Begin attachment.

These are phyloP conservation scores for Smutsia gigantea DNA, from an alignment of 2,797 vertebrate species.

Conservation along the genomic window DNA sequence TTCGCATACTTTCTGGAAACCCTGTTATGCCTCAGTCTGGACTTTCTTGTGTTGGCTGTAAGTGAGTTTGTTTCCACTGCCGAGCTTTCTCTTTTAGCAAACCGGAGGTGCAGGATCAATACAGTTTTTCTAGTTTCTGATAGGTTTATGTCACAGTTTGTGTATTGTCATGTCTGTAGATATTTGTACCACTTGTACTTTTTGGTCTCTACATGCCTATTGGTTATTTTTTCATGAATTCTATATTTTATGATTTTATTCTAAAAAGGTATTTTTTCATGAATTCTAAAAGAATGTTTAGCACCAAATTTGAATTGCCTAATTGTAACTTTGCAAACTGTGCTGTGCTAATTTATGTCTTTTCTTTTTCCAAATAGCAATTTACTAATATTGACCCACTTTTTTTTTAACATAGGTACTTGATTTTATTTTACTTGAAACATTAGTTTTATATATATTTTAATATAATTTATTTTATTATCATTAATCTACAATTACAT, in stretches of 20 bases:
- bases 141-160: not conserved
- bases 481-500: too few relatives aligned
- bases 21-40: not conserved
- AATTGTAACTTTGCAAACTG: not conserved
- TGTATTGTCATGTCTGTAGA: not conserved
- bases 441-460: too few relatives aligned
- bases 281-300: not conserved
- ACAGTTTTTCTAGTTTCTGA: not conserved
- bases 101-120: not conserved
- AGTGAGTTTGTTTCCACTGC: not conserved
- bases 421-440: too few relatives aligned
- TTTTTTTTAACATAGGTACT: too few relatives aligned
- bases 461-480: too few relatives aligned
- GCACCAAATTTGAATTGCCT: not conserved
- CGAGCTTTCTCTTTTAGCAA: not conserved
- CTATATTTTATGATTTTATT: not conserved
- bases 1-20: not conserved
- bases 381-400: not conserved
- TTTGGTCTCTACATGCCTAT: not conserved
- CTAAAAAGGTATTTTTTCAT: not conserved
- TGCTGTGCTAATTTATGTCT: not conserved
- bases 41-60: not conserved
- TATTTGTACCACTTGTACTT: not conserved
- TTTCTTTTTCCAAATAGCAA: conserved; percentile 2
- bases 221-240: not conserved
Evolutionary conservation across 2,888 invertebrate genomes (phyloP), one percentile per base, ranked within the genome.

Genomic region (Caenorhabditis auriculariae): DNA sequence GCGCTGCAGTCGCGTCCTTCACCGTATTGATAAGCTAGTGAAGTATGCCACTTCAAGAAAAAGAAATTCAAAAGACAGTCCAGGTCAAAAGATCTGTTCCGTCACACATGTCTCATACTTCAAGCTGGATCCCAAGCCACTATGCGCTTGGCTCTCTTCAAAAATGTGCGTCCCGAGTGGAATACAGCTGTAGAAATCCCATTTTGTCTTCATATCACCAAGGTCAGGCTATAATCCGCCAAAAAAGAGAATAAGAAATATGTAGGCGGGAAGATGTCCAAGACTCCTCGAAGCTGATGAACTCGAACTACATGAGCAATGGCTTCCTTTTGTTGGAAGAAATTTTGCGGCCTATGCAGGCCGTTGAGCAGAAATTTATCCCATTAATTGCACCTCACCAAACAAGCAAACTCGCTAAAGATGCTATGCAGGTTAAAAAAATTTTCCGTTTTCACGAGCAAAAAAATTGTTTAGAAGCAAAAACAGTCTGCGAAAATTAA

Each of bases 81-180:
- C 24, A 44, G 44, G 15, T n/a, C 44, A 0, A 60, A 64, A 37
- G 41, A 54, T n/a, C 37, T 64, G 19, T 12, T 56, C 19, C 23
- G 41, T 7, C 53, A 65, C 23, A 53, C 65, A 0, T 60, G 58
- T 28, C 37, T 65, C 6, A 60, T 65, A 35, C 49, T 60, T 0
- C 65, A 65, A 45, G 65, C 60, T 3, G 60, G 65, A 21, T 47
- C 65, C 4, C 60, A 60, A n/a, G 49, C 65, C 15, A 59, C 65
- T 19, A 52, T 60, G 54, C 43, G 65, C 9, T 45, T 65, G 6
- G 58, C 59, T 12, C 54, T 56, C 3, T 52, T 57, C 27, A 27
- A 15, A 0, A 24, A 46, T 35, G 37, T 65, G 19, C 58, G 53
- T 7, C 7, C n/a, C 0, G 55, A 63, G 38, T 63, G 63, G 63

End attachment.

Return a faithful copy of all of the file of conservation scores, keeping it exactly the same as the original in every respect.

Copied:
These are phyloP conservation scores for Smutsia gigantea DNA, from an alignment of 2,797 vertebrate species.

Conservation along the genomic window DNA sequence TTCGCATACTTTCTGGAAACCCTGTTATGCCTCAGTCTGGACTTTCTTGTGTTGGCTGTAAGTGAGTTTGTTTCCACTGCCGAGCTTTCTCTTTTAGCAAACCGGAGGTGCAGGATCAATACAGTTTTTCTAGTTTCTGATAGGTTTATGTCACAGTTTGTGTATTGTCATGTCTGTAGATATTTGTACCACTTGTACTTTTTGGTCTCTACATGCCTATTGGTTATTTTTTCATGAATTCTATATTTTATGATTTTATTCTAAAAAGGTATTTTTTCATGAATTCTAAAAGAATGTTTAGCACCAAATTTGAATTGCCTAATTGTAACTTTGCAAACTGTGCTGTGCTAATTTATGTCTTTTCTTTTTCCAAATAGCAATTTACTAATATTGACCCACTTTTTTTTTAACATAGGTACTTGATTTTATTTTACTTGAAACATTAGTTTTATATATATTTTAATATAATTTATTTTATTATCATTAATCTACAATTACAT, in stretches of 20 bases:
- bases 141-160: not conserved
- bases 481-500: too few relatives aligned
- bases 21-40: not conserved
- AATTGTAACTTTGCAAACTG: not conserved
- TGTATTGTCATGTCTGTAGA: not conserved
- bases 441-460: too few relatives aligned
- bases 281-300: not conserved
- ACAGTTTTTCTAGTTTCTGA: not conserved
- bases 101-120: not conserved
- AGTGAGTTTGTTTCCACTGC: not conserved
- bases 421-440: too few relatives aligned
- TTTTTTTTAACATAGGTACT: too few relatives aligned
- bases 461-480: too few relatives aligned
- GCACCAAATTTGAATTGCCT: not conserved
- CGAGCTTTCTCTTTTAGCAA: not conserved
- CTATATTTTATGATTTTATT: not conserved
- bases 1-20: not conserved
- bases 381-400: not conserved
- TTTGGTCTCTACATGCCTAT: not conserved
- CTAAAAAGGTATTTTTTCAT: not conserved
- TGCTGTGCTAATTTATGTCT: not conserved
- bases 41-60: not conserved
- TATTTGTACCACTTGTACTT: not conserved
- TTTCTTTTTCCAAATAGCAA: conserved; percentile 2
- bases 221-240: not conserved
Evolutionary conservation across 2,888 invertebrate genomes (phyloP), one percentile per base, ranked within the genome.

Genomic region (Caenorhabditis auriculariae): DNA sequence GCGCTGCAGTCGCGTCCTTCACCGTATTGATAAGCTAGTGAAGTATGCCACTTCAAGAAAAAGAAATTCAAAAGACAGTCCAGGTCAAAAGATCTGTTCCGTCACACATGTCTCATACTTCAAGCTGGATCCCAAGCCACTATGCGCTTGGCTCTCTTCAAAAATGTGCGTCCCGAGTGGAATACAGCTGTAGAAATCCCATTTTGTCTTCATATCACCAAGGTCAGGCTATAATCCGCCAAAAAAGAGAATAAGAAATATGTAGGCGGGAAGATGTCCAAGACTCCTCGAAGCTGATGAACTCGAACTACATGAGCAATGGCTTCCTTTTGTTGGAAGAAATTTTGCGGCCTATGCAGGCCGTTGAGCAGAAATTTATCCCATTAATTGCACCTCACCAAACAAGCAAACTCGCTAAAGATGCTATGCAGGTTAAAAAAATTTTCCGTTTTCACGAGCAAAAAAATTGTTTAGAAGCAAAAACAGTCTGCGAAAATTAA

Each of bases 81-180:
- C 24, A 44, G 44, G 15, T n/a, C 44, A 0, A 60, A 64, A 37
- G 41, A 54, T n/a, C 37, T 64, G 19, T 12, T 56, C 19, C 23
- G 41, T 7, C 53, A 65, C 23, A 53, C 65, A 0, T 60, G 58
- T 28, C 37, T 65, C 6, A 60, T 65, A 35, C 49, T 60, T 0
- C 65, A 65, A 45, G 65, C 60, T 3, G 60, G 65, A 21, T 47
- C 65, C 4, C 60, A 60, A n/a, G 49, C 65, C 15, A 59, C 65
- T 19, A 52, T 60, G 54, C 43, G 65, C 9, T 45, T 65, G 6
- G 58, C 59, T 12, C 54, T 56, C 3, T 52, T 57, C 27, A 27
- A 15, A 0, A 24, A 46, T 35, G 37, T 65, G 19, C 58, G 53
- T 7, C 7, C n/a, C 0, G 55, A 63, G 38, T 63, G 63, G 63